San Diego Medical Marijuana Dispensary Operator Convicted of Possession & Sales
San Diego, CA -- Local medical marijuana dispensary operator Jovan Jackson was convicted by a jury today on all three counts of possession and sales. However, the conviction came after San Diego Superior Court Judge Howard H. Shore refused to allow Jackson a medical defense at trial. The trial began last week, with the jury taking less than 24 hours to reach a verdict. Jackson is likely to appeal the conviction and his inability to use a medical defense. Leading medical marijuana patients' rights group Americans for Safe Access (ASA) had previously submitted a brief in Jackson's case supporting his right to a medical defense and is considering assisting with an appeal.
"By refusing him a defense, the District Attorney and the court has railroaded Jackson and ensured his conviction," said ASA Chief Counsel Joe Elford, who submitted the amicus 'friend of the court' brief in support of Jackson prior to his trial. "Jackson was denied a fair trial," Elford continued. "His conviction and the basis on which the court relied in refusing him a defense -- that sales are illegal under state law -- should absolutely be appealed."
Jackson was the former operator of the San Diego medical marijuana dispensary Answerdam Alternative Care Collective. It was the second trial in less than a year for Jackson, who was arrested in a multi-agency law enforcement raid in September 2009. Jackson was acquitted by a jury in December of marijuana possession and distribution charges stemming from a 2008 arrest. This time, however, District Attorney Bonnie Dumanis convinced Superior Court Judge Howard H. Shore to deny Jackson a medical marijuana defense, virtually assuring a conviction.
"After the embarrassment of losing the first trial against Jovan Jackson, District Attorney Dumanis was desperate for a conviction," said Eugene Davidovich, head of the San Diego chapter of Americans for Safe Access (ASA), the country's leading medical marijuana advocacy group. "Jackson should not have been denied a defense and should not be used as a scapegoat for the District Attorney's misguided position that medical marijuana sales are illegal." During jury selection last week, in an effort to keep medical marijuana out of the courtroom, Judge Shore went so far as to order Jackson's supporters to remove articles of clothing that displayed an Americans for Safe Access logo, including tote bags carried into the courtroom.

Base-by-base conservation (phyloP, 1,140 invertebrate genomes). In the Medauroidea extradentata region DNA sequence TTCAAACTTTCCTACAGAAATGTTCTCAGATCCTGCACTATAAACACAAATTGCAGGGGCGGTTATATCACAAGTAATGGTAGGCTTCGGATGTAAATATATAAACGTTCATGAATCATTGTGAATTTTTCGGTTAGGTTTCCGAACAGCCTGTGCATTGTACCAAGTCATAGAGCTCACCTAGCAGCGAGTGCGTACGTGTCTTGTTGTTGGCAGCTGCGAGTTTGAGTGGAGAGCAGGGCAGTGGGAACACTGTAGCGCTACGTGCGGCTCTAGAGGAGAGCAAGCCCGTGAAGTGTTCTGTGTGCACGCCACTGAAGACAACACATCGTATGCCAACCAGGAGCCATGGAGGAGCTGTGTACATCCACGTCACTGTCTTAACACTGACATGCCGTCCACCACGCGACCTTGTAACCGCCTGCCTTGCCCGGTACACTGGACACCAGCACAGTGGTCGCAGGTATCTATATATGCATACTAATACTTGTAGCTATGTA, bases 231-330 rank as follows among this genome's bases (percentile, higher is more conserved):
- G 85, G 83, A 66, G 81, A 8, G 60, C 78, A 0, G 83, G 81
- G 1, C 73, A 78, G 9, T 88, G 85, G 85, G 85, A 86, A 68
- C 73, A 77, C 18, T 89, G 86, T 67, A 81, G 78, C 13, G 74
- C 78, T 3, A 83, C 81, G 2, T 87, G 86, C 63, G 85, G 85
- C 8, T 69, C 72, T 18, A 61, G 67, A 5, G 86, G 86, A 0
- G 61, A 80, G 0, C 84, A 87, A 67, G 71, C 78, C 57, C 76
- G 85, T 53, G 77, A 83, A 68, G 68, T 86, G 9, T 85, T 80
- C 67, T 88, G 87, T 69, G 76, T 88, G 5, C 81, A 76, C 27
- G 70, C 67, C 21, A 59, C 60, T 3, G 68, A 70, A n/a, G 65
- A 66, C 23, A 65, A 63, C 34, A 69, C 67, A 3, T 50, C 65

Today's verdict comes as both the San Diego City Council and County Board of Supervisors are developing local medical marijuana distribution laws that would regulate the same activity for which Jackson was convicted. A San Diego grand jury issued recommendations in June calling on city and county governments to implement the state's medical marijuana law. In particular, the grand jury called for the city and county to develop a "program for the licensing, regulation and periodic inspection of authorized collectives and cooperatives distributing medical marijuana."
As part of law enforcement's "Operation Green Rx," more than 60 people were arrested in several raids. Yet, of only two cases the District Attorney chose to take to trial, both had resulted in acquittals. In addition to Jackson's earlier acquittal, Davidovich was also acquitted of similar charges in March of this year.
San Diego grand jury recommendations on medical marijuana: http://www.sdcounty.ca.gov/grandjury/reports/2009-2010/MedicalMarijuanaReport.pdf
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